Genre: Action/ Comedy/ Drama
Director: Yeon-woo Lee
TRASH CINEMA RECOMMENDED MOVIE
One thing you can never accuse Korean filmmakers of is making life too easy on their heroes.
Pil-seong Jo (Yun-seok Kim) is a none too bright podunk cop with a fondness for gambling. Because of Jo’s lack of responsibility, his wife (Woo-seon Seon) is reduced to taking in other people’s laundry to make ends meet.
Then things get worse. Jo is suspended from the force for three months.
Just when his luck seems to be changing, Jo is robbed by fugitive Gi-tae Song (Kyeong-ho Jeong), but nobody believes his tale of woe; not the cops, not his wife, not even Jo’s children.
In order to set things right and get his job back, Jo must somehow catch Gi-tae Song, with the help of his disreputable friends, which include a bookie and a pimp.
Odds not stacked high enough against our hero yet? Gi-tae is such a good fighter that he once whupped five martial arts masters; our hero is a middle aged slacker with no discernible fighting ability. Not enough? Some hotshot cops from Seoul cockblock Jo’s efforts to track down Gi-tae. In fact, they want to arrest Jo for interfering with their investigation.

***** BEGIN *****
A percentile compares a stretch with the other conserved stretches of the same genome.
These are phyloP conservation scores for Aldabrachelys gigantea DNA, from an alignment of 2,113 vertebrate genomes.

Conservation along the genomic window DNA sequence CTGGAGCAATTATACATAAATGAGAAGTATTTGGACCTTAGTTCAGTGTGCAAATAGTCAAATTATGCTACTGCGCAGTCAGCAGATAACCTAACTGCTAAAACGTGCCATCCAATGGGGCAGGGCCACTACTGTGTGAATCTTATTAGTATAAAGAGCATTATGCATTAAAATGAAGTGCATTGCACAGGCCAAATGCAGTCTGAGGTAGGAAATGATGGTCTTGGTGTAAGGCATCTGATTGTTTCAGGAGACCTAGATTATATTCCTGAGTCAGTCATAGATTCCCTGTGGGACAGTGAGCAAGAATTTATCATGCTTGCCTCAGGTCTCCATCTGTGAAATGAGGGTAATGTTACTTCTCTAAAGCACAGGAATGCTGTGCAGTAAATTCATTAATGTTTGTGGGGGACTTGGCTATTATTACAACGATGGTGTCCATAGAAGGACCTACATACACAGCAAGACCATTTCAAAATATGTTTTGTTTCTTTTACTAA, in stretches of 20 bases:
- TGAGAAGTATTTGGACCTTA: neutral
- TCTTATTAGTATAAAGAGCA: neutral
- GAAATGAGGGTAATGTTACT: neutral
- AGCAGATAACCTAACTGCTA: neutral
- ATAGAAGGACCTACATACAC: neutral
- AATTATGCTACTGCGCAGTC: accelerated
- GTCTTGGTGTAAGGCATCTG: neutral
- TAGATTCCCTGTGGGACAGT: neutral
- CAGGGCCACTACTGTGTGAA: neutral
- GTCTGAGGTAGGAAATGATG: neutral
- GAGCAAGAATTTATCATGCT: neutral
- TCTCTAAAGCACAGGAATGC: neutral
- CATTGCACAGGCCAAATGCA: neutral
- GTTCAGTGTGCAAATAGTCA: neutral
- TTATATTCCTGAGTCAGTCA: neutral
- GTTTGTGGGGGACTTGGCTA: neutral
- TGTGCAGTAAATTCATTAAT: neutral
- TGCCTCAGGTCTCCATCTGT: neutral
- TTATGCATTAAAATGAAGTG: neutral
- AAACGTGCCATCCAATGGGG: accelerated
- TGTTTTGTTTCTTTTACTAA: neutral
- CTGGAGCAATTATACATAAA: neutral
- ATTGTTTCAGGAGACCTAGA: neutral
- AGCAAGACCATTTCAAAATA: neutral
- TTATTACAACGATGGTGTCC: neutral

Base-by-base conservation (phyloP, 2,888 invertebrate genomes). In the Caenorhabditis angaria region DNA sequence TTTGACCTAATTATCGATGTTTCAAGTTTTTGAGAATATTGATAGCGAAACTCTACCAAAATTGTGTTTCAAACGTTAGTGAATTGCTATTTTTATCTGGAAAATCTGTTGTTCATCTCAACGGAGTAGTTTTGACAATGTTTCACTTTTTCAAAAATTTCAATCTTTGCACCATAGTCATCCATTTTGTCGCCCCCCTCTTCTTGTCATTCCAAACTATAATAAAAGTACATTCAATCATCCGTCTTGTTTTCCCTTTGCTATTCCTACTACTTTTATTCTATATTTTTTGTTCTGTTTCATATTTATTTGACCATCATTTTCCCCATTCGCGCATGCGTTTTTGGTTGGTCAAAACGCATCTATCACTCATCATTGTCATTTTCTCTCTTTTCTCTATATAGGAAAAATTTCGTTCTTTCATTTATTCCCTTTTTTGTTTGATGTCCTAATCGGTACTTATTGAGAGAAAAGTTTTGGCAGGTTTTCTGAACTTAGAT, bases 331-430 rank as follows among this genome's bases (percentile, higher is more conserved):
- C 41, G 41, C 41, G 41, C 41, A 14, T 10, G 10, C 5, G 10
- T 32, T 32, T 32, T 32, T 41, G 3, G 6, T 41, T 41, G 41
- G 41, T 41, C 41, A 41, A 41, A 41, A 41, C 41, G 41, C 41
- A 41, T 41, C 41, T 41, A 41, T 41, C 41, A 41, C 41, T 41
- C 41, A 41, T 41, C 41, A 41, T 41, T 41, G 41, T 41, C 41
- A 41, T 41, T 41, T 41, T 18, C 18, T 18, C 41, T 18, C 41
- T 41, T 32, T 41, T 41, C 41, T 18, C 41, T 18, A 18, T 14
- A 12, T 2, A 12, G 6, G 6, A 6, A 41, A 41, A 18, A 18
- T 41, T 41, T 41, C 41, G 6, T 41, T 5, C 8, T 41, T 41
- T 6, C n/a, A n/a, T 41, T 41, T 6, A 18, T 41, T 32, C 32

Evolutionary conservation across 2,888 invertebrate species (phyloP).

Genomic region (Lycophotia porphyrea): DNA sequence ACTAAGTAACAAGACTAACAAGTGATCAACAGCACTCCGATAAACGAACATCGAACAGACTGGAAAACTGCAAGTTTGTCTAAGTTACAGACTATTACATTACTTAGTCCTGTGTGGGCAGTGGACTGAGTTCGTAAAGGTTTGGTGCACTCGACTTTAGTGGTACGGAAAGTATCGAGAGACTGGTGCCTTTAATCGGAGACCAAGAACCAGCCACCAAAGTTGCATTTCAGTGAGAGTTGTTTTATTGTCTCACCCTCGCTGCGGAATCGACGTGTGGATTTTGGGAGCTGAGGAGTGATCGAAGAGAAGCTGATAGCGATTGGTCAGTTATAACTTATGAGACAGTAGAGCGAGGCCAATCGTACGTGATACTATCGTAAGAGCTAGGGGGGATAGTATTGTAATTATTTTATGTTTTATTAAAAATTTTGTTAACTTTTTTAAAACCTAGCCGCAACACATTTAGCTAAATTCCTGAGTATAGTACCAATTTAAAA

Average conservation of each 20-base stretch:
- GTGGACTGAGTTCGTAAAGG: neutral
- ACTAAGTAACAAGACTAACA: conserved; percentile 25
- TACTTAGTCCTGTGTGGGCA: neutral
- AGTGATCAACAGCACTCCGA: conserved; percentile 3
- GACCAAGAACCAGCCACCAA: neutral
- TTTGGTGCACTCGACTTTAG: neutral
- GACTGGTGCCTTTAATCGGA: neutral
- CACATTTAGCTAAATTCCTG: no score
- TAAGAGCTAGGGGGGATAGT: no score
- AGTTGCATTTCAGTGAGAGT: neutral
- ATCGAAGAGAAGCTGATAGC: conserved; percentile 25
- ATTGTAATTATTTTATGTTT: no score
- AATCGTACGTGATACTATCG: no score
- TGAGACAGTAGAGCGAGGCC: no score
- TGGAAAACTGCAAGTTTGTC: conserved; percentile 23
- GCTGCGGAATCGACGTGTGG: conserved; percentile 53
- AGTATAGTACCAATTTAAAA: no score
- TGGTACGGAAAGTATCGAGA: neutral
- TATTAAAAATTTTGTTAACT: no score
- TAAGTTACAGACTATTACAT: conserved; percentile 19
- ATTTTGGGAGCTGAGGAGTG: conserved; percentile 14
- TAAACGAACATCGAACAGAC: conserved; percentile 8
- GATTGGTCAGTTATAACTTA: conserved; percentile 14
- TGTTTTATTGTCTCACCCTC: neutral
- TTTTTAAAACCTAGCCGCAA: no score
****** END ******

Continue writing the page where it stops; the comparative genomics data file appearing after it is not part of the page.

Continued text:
The overwhelming obstacles help, but what really makes Running Turtle work is writer/director Yeon-woo Lee’s emphasis on character. Jo and his wife are beautifully developed and Yun-seok Kim and Woo-seon Seon play the hell out of these roles. I really felt sorry for poor sad sack Jo and I understood his wife’s frustration.
Writer/director Yeon-woo Lee takes his time setting up the story. The inciting incident doesn’t occur until half an hour into the movie, but that time isn’t wasted at all. We get up to speed on all the small town relationship dynamics, which are specific enough to be interesting. And although Gi-tae is a terse character, he is humanized by his relationship with his girlfriend.
The characters are what carry Running Turtle. It isn’t the action choreography, which is of the usual modern Korean flailing variety. And Running Turtle doesn’t really build. It feels more episodic, a litany of humiliations for poor Jo.
But whatever happened to poor Jo, I was right there with him, rooting alongside. And the ending did make me smile.